RPS9M physically interacts with ANK6 both in vitro and in vivo (Figures 1, 2B), suggesting that they are members of a protein complex in mitochondria during female gametophyte development. As an adaptor protein, ANK6 is presumed to mediate protein–protein interactions through its ANK repeat motifs, suggesting that more mitoribosomal proteins or other proteins may be recruited by ANK6 to work together with RPS9M during gametophyte developmental processes. In our previous work, an RNA polymerase transcription initiation factor, SIG5, was proven to physically interact with ANK6 in mitochondria, and the sig5 ovules also show female gametophyte defections as ank6, indicating they are essential proteins in female gametophyte development (Yu et al., 2010). In eubacteria, the transcription of mRNAs and translation of protein processes are coupled, and some proteins and complexes including RNA polymerase subunits and cofactors may be involved in both transcription and protein synthesis (Kaczanowska and Ryden-Aulin, 2007). Future work will test the hypothesis that coupled transcription/translation processes in plant mitochondria may be operated by an complex, including SIG5 and RPS9M working together, to control the transcription and translation of some mitochondrial gene(s) during gametophyte development and fertilization.

Accession Numbers

The accession numbers for the genes used for this article are as follows: At3g49080 (AtRPS9M), At5g61230 (AtANK6), and At5g24120 (AtSIG5).

Author Contributions

CL, FY, LC, SL, and DL designed the research. CL, FY, LT, XyH, HT, ZX, and XhH performed the research. CL, FY, LT, DL, SL, and LC analyzed data and wrote the paper.

Funding

This work was supported by grants of NSFC (31570316; 31371244), HNNSF (2016JJ2089), Project of Hunan Provincial Education Department (13C638), Hunan Provincial Construct Program of the Key Discipline in Ecology (0713), Hunan Provincial Cooperative Innovation Center of Engineering and New Products for Developmental Biology (20134486), and Hunan Provincial Innovation Foundation for Postgraduate (CX2014B197).

Conflict of Interest Statement

The authors declare that the research was conducted in the absence of any commercial or financial relationships that could be construed as a potential conflict of interest.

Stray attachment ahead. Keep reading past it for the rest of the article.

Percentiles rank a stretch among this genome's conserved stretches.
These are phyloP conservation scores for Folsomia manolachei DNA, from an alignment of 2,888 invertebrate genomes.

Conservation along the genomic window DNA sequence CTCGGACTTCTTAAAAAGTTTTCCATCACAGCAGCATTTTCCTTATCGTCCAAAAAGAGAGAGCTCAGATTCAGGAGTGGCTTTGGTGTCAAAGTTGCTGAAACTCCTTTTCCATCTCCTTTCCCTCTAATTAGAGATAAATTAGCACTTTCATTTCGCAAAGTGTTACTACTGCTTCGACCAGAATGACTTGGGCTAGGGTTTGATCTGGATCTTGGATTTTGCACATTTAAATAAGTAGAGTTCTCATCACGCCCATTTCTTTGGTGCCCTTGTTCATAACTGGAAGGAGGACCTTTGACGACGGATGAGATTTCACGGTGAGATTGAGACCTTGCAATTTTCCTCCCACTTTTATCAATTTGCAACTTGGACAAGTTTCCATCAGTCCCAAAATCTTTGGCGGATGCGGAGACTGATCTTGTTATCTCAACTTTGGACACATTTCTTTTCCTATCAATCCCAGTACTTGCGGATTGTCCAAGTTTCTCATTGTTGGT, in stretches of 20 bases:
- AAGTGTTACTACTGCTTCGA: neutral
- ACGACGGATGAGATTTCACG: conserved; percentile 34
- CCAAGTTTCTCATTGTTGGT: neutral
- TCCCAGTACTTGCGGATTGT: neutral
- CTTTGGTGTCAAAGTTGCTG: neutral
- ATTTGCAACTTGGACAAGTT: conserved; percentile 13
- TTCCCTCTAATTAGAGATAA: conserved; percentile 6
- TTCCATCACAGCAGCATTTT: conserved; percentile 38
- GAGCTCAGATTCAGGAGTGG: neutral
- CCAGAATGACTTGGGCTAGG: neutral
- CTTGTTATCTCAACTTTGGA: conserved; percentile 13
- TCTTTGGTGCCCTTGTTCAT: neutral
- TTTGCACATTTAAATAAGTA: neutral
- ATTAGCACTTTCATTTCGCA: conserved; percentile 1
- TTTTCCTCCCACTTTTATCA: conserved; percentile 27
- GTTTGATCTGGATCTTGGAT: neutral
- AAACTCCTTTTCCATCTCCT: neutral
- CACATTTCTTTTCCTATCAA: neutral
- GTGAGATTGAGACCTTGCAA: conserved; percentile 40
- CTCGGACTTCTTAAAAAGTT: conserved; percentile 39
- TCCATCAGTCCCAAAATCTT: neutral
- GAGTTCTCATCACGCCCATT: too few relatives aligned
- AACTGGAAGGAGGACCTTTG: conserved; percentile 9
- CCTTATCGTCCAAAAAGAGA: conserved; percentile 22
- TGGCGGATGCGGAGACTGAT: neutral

Acknowledgments

The authors are grateful to Jiankang Zhu for providing CRISPR/Cas9 system. They thank Dr. Weicai Yang and Dr. Dongqiao Shi for assistance in CLSM assay, and Dr. Legong Li for assistance in BiFC analysis.

Supplementary Material

The Supplementary Material for this article can be found online at: https://www.frontiersin.org/articles/10.3389/fpls.2017.02171/full#supplementary-material

Footnotes

  1. ^ www.sigmaaldrich.com

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Keywords: Arabidopsis thaliana, central cell, embryo, endosperm, female gametophyte, mitochondrion, ribosomal protein

Citation: Lu C, Yu F, Tian L, Huang X, Tan H, Xie Z, Hao X, Li D, Luan S and Chen L (2017) RPS9M, a Mitochondrial Ribosomal Protein, Is Essential for Central Cell Maturation and Endosperm Development in Arabidopsis. Front. Plant Sci. 8:2171. doi: 10.3389/fpls.2017.02171

Received: 21 October 2017; Accepted: 11 December 2017;
Published: 22 December 2017.

Edited by:

José Manuel Pérez-Pérez, Universidad Miguel Hernández de Elche, Spain

Reviewed by:

Gabriela Carolina Pagnussat, National University of Mar del Plata, Argentina
Daisuke Maruyama, Yokohama City University, Japan

Copyright © 2017 Lu, Yu, Tian, Huang, Tan, Xie, Hao, Li, Luan and Chen. This is an open-access article distributed under the terms of the Creative Commons Attribution License (CC BY). The use, distribution or reproduction in other forums is permitted, provided the original author(s) or licensor are credited and that the original publication in this journal is cited, in accordance with accepted academic practice. No use, distribution or reproduction is permitted which does not comply with these terms.

*Correspondence: Dongping Li, dli@hunnu.edu.cn Sheng Luan, sluan@berkeley.edu Liangbi Chen, chenliangbi@126.com

These authors have contributed equally to this work.